For many the festive period is a dreaded season when the thrill of leaving the office at lunchtime on Christmas Eve is soon squashed by the fear of having to spend a week with family. But behind door number nine is a cheering fact about the large number of families that choose to spend every day working together.
Some nine million people are employed by three million family businesses in the UK – and such firms account for over two thirds of global GDP.
The proportion of family businesses varies up and down the UK, with Northern Island characterised by a particularly high concentration of such firms: three out of four companies there are family-owned, according to the Institute for Family Business (IFB).
And the sector creates revenue of £1.1tn each year – and contributes over 15 per cent of all government tax revenue.
Business secretary Sajid Javid said at an event organised by the IFB in November: “I grew up above my family’s business, and I’ve seen for myself how such companies are a vital part not just of our country’s economic success but of the communities they do much to serve. They deserve the government’s support.”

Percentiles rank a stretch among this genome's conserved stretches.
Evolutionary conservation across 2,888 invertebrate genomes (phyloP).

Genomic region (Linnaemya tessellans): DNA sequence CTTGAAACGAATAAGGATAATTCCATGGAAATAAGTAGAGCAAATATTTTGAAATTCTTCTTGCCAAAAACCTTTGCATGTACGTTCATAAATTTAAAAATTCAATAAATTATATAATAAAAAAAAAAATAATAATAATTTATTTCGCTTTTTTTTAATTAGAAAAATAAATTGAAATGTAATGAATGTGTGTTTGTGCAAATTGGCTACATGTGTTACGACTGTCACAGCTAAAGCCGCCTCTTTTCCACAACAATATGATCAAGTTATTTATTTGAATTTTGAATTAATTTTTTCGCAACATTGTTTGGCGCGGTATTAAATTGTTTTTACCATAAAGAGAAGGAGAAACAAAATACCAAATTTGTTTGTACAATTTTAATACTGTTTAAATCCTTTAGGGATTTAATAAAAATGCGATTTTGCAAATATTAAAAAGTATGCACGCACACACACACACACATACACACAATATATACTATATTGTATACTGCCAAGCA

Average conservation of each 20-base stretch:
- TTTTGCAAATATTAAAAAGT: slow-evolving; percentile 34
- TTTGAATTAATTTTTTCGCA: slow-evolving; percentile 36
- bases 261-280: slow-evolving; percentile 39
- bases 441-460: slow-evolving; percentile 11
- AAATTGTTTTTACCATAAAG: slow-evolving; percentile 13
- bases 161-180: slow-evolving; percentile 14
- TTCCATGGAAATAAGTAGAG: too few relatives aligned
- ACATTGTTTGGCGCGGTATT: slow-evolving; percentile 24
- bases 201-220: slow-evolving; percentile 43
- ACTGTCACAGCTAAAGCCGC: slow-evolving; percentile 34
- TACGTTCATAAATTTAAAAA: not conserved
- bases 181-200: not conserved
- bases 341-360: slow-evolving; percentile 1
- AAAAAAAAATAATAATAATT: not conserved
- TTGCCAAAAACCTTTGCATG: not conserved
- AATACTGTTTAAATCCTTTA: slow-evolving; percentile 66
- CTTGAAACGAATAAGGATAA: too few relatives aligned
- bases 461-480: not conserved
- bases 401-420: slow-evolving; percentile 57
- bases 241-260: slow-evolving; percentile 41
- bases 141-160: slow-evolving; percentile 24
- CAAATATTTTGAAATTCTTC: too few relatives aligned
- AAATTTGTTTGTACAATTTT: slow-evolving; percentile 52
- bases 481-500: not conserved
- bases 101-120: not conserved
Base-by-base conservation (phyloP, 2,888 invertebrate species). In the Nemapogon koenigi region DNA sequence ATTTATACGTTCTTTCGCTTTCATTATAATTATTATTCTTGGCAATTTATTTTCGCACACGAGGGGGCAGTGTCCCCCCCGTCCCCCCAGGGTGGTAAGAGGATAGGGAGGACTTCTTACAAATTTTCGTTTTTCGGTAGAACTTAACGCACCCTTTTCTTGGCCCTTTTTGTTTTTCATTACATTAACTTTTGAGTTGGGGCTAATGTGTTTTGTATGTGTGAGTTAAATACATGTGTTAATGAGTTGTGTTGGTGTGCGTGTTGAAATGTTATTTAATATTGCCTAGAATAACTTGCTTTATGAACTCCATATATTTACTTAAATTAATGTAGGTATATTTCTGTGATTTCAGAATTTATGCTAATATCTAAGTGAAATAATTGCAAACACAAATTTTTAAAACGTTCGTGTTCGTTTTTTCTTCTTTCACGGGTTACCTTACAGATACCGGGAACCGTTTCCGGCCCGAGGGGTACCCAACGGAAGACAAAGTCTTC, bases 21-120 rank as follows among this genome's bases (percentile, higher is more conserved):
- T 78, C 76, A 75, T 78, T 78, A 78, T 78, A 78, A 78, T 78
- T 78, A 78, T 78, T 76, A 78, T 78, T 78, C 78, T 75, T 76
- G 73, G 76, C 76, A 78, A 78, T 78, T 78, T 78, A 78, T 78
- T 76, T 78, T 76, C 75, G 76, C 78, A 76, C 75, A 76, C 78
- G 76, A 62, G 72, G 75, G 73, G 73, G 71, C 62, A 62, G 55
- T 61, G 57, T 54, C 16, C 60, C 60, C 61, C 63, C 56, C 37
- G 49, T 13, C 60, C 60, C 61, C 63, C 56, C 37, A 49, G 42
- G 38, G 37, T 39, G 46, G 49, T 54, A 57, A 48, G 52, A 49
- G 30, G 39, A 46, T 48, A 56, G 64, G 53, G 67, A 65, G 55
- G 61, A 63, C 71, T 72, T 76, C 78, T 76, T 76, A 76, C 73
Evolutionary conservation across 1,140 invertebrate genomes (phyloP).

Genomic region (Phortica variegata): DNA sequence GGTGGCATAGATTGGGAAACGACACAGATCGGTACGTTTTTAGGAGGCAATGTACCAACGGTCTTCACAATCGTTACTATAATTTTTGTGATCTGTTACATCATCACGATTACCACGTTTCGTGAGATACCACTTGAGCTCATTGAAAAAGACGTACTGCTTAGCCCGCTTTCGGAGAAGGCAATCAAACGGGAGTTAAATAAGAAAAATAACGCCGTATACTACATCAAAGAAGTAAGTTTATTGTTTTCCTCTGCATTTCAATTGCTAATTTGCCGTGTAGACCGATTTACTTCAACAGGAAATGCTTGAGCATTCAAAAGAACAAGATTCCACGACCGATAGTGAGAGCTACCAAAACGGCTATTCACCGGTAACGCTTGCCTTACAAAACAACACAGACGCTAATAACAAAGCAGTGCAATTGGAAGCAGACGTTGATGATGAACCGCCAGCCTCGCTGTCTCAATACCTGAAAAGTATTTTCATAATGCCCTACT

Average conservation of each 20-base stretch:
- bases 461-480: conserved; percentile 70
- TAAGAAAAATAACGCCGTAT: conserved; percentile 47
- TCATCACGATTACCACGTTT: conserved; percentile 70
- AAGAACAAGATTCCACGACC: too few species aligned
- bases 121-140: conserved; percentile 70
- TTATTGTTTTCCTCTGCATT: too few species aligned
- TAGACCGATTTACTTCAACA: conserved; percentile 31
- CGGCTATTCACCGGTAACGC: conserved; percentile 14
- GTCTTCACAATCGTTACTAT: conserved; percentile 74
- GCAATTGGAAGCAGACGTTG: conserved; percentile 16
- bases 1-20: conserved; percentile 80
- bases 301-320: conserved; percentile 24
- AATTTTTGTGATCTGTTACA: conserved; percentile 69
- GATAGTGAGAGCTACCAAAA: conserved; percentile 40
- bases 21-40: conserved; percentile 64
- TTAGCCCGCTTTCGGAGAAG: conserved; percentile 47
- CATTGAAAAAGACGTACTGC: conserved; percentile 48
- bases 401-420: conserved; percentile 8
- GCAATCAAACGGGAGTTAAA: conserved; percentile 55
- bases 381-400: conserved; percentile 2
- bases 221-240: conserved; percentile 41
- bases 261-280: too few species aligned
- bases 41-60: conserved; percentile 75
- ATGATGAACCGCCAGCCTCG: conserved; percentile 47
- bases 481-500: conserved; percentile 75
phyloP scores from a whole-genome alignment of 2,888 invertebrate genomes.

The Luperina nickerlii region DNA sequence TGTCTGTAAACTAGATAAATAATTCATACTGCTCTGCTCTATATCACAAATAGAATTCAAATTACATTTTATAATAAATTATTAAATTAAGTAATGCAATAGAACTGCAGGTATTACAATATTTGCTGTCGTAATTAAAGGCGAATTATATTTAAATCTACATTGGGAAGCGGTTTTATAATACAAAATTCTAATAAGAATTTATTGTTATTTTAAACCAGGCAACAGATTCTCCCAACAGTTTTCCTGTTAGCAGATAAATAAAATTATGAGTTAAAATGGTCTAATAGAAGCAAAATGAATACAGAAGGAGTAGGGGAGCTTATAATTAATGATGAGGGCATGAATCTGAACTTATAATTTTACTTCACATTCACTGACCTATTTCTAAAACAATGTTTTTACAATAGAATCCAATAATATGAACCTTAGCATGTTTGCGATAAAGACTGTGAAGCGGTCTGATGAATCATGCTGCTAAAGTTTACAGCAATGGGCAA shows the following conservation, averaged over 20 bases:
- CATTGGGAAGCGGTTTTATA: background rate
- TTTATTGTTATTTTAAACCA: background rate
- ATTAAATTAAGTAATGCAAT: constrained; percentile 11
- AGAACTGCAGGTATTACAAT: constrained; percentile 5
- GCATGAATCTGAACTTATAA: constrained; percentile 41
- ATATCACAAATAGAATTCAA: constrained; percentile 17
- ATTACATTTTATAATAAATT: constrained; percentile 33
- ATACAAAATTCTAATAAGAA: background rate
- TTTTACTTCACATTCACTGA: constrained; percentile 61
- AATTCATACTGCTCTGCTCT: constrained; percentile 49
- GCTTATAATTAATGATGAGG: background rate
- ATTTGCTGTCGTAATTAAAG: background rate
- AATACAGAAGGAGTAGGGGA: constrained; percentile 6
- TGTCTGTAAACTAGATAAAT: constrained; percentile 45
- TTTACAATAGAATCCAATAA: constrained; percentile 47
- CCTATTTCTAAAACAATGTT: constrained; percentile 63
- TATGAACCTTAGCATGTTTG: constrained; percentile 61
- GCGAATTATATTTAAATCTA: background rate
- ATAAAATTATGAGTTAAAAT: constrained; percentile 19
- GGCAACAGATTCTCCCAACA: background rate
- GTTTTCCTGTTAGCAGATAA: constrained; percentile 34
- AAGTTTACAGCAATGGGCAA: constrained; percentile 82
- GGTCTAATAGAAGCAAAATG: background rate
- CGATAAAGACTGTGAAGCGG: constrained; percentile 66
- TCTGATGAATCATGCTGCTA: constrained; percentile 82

Recent research by KPMG also revealed that small family firms throughout Europe were positive about the future, with two thirds of owners optimistic about their business’s future – though the study also found that micro family firms faced more challenges than larger companies run by relatives: less than half reported increased turnover over the past six months.
Yet family firms have often proved remarkably resilient – in September Britain’s oldest family business celebrated its 500th anniversary. RJ Balson & Sons, a butcher’s in Dorset, has survived not just the economic turmoil of the past eight years but the Reformation and the English Civil War.
The KPMG study suggested that the biggest worry for many enterprises was passing the company down to the next generation – over 25 per cent of owners were considering handing over management to the next generation within the next 12 months, while one fifth were looking at transferring ownership to relatives.
Last week – in the run up to Small Business Saturday – Business Advice spoke to five small firms to showcase what can be done when generations generations work together in family businesses.
Come back tomorrow to find out what’s behind the next door.
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